Character classes exist in an explosive expansion of what might be considered standard. Classes are split into single and dual classed categories, which corresponds to which of the rule's two experience point level progression charts they use. Single class types include; alchemist, astrologer, beastmaster, charlatan, druid, gladiator, harlequin, hunter, magician, martial artist, mystic, necromancer, priest, rogue, scholar, shaman, spy, and warrior. Dual class types are really just separate classes that combine the powers and capabilities of two single classes; assassin (martial artist/spy), bounty hunter (hunter/spy), corsair (warrior/rogue), enchanter (magician/harlequin), monk (martial artist/mystic), paladin (warrior/priest), savant (scholar/mystic), thaumaturge (magician/alchemist), and witch hunter (hunter/mystic), wizard. Some dual classed spell casters (mage, sorcerer, witch/warlock, witchdoctor, wizard) receive the dual class designation because they can easily learn magic from two or more disciplines normally associated with a single classed spell caster.
Skills are covered next. The best way to describe them is to think of them as a cross between AD&D2's non-weapon proficiencies and DragonQuest's skill levels by experience point expenditure. Certain skills are attained by certain classes at specific levels, without additional experience point expenditure. Other skills can be purchased using experience points within a character's class designated list of available skills, or at a higher price if outside that list. Some lists have pre-requisite skills and others can be improved upon themselves with additional expenditures of experience. The skills listed are of adventuring use and the entire system makes a nice alternative to non-weapon proficiencies or an add on to them as well.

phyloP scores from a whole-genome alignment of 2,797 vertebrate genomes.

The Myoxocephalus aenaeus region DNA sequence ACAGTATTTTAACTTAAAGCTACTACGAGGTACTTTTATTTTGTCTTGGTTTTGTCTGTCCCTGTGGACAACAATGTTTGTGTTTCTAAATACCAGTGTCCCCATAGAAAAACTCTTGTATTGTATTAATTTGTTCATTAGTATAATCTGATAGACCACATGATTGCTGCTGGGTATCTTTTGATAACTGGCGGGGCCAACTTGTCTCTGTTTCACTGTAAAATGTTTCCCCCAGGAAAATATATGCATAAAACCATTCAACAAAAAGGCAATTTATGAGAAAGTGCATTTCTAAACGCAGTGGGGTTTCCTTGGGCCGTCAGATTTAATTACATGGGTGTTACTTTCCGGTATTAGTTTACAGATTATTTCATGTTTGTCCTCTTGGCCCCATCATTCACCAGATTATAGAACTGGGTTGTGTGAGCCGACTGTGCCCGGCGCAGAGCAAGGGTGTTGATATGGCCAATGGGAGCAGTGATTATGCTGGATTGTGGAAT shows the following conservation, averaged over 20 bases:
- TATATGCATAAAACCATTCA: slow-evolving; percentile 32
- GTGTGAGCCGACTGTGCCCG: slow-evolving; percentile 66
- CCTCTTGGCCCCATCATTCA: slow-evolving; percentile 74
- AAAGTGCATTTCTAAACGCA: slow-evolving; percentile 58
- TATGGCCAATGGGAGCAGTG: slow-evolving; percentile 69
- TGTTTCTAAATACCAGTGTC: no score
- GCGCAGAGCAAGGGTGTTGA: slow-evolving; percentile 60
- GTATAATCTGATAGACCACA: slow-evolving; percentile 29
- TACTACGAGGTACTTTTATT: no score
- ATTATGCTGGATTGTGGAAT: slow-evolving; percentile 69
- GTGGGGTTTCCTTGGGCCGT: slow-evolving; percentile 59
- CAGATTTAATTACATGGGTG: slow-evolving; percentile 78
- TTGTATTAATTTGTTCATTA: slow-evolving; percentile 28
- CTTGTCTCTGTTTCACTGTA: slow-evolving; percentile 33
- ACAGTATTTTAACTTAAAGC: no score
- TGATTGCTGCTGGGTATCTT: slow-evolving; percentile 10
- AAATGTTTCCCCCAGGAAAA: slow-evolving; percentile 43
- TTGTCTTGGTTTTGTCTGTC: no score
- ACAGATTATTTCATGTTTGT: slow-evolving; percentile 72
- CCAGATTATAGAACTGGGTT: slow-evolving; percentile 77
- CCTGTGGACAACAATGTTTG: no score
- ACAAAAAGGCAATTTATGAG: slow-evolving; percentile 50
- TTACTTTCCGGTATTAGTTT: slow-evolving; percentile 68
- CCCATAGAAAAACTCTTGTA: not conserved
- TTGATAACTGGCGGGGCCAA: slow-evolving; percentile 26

Magic is covered, using the entire second half of the book's pages. The spell system is simplified, memorized spells are just that and are usable without daily studying/memorizing of them. Although the names are different, the spells are very AD&D familiar. They are grouped by type, and much like AD&D2, spell casters are mostly restricted to the types their class is allowed, though there are exceptions. Alchemy, ritual and rune magic get a tremendous amount of detail. Distinctions are made between potions, elixirs and philters, as well as wands, rods and staves and their creation (as well as other magic items) is outlined with precision. Demon, devil and spirit summoning are given an in-depth treatment without over exposing questions of morality and religion. All in all, a very deep and detailed treatment of magic, rivaling all of the breadth of AD&D/D&D rules history.
In the end I am impressed by this book,, especially for its time. I am taken back by its older taste and made nostalgic for a different time in the hobby. D20 players would do well to pick this up if they can find it, and the other two Atlantean books (Lexicon and Bestiary, or combined into Atlantis for the 2nd edition). Age has not diminished this gem from a time when smaller publishers rarely could muster attention, and demonstrates a quality of content today's small press efforts rarely meet.
This review appears in Alarums & Excursions #332, and appears here with permission.